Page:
School Site Counsel
School Site Counsel Members
Michelle England, Principal
Kristin Hartloff, Asst. Principal
CK Green, Asst. PrincipalBrett D'Errico, Asst. Principal
Sonia Fernandez, Principal's Secretary
Elizabeth Conrad, Parent
Shellie Lindquist, Parent
Lauri Romero, Parent
David Schmid, Parent
Dennis Sweningson, Parent
Melissa Freeland, Teacher
Darya Oral, Teacher
Katie Spangler, Teacher
Dave Waibel, Teacher
Holly Dunn, Student Member
Elizabeth Forkey, Student Member
Erin Gates, Student Member
Mary Norman, Student Member
Tiffany Vong, Student, Member
Site Counsel Meeting Dates for 2018-19
(Meetings are held at 2:45 in Room 302)
The Role of the School Site Council
Who is best qualified to make decisions about a school? Policymakers in states across the country agree that those who are involved with schools and students on a day-to-day basis— teachers, parents, and other school employees—can make some of the best decisions. This belief led to the creation of the school site council.
What the School Site Council Does
The school site council is a group of teachers, parents, classified employees, and students (at the high school level) that works with the principal to develop, review and evaluate school improvement programs and school budgets. The members of the site council are generally elected by their peers. For example, parents elect the parent representatives and teachers elect teachers. The exact duties of school site councils vary from state to state and even between districts in the same state, but site councils generally either make decisions or advise the principal on the school budget and the academic or school improvement plan. In addition to academic planning, many site councils are also responsible for making decisions about parent engagement, safety and discipline. Over the course of a year, a typical council might consider the goals of the school or district and then work with the principal to evaluate the school’s progress toward those goals. In this evaluation, the council might consider school test scores, attendance and discipline records, parent surveys and input from students. After looking at the big picture of the school’s progress, the council and the principal create a plan for improvement. This plan might involve a new academic program, staff member or parent outreach strategy. For example, one council from one school might use funds to develop a new math program, while another council at another school might decide to hire a reading specialist. Another council might decide that hiring an additional teacher to reduce class sizes in a particular grade or a parent liaison to get more parents involved would be the best use of its money. Because school budgets are limited and many funds can only be spent in certain ways, there are always tough decisions to make. In some schools, the site council merely advises the principal and does not have any authority to make decisions. In other schools, site councils are powerful and have the last word on staffing and budgeting decisions, including evaluating the principal and hiring teachers. Even at schools where the official duties are the same, some site councils generally defer to the principal's judgments, while others are actively involved in developing new programs or overseeing major school change. Successful school site councils, regardless of their specific agendas, are more than a "rubber stamp" committee, and always ask thoughtful and challenging questions. School site council members don't just represent their own interests. They have an obligation to make decisions that will best serve the whole school community. In fact, many site councils are specifically charged with finding ways to close gaps in achievement between groups of students.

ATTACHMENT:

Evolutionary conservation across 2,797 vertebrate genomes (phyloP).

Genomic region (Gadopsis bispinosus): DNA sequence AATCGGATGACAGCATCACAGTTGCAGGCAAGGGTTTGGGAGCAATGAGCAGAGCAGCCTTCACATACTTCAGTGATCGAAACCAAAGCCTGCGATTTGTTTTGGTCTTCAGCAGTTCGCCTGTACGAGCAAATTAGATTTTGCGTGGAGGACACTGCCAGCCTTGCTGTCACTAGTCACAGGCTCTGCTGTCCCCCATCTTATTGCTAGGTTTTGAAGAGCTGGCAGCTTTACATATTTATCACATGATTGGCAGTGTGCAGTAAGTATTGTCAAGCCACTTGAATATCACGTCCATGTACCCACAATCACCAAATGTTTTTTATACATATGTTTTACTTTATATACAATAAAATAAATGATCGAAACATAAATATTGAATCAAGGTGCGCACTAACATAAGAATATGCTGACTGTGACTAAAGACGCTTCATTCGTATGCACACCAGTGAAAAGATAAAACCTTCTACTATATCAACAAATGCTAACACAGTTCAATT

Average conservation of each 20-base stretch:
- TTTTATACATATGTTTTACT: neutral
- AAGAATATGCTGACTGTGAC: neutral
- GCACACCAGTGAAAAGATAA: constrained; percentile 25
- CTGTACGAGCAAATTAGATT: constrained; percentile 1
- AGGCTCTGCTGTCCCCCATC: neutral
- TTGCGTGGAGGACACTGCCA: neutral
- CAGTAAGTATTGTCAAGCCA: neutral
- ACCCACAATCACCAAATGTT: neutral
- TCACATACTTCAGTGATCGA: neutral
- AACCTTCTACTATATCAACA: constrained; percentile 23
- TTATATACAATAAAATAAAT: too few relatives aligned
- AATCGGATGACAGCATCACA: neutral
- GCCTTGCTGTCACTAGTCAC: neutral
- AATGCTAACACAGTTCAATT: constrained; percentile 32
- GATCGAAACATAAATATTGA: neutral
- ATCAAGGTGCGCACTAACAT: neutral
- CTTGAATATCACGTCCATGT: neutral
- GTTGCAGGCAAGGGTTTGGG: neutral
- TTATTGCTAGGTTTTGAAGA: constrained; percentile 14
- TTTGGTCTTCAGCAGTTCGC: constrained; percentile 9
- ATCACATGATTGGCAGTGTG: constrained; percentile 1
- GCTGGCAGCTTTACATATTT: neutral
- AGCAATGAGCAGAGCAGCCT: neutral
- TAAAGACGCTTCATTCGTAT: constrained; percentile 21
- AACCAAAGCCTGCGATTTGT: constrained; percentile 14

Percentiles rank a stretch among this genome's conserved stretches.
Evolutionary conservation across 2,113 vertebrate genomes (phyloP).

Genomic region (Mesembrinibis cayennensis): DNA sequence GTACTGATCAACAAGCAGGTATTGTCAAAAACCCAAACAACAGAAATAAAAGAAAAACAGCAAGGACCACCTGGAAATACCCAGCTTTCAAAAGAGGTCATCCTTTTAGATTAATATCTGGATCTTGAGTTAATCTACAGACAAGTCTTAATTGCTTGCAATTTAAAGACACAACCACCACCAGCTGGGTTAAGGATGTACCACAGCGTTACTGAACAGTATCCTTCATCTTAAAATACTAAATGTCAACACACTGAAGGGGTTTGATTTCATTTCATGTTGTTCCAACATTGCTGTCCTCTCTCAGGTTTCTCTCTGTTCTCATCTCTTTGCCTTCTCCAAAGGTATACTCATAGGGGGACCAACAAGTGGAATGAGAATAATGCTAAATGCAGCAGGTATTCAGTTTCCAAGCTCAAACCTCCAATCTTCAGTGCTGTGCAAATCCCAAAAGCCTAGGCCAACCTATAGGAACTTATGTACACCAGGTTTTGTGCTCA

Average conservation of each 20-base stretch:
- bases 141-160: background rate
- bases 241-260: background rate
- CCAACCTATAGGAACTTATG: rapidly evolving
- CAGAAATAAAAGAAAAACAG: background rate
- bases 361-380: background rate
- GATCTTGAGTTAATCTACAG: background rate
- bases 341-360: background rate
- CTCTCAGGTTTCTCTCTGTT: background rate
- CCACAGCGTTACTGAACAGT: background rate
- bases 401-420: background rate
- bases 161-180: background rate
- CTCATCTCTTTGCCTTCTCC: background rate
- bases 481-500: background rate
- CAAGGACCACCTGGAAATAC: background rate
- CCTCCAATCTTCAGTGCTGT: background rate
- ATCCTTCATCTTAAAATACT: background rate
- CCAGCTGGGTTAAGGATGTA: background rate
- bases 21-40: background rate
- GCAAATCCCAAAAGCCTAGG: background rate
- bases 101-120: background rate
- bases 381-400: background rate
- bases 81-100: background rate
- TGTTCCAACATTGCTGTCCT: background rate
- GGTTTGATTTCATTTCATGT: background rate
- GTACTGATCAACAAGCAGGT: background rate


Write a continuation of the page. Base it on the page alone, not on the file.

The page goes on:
Questions School Site Councils Can Ask:
- What are the goals and priorities of our school?
- What data do we have that shows how well we are achieving those goals?
- Are we progressing toward our goals?
- Are there particular groups of students who are not doing as well as others?
- What supports could we put in place to help struggling students?
- How will we fund those supports?
- Do we have programs that are ineffective or unrelated to our goals?
- Is it possible to eliminate those programs?
- How will we know if our new programs are effective?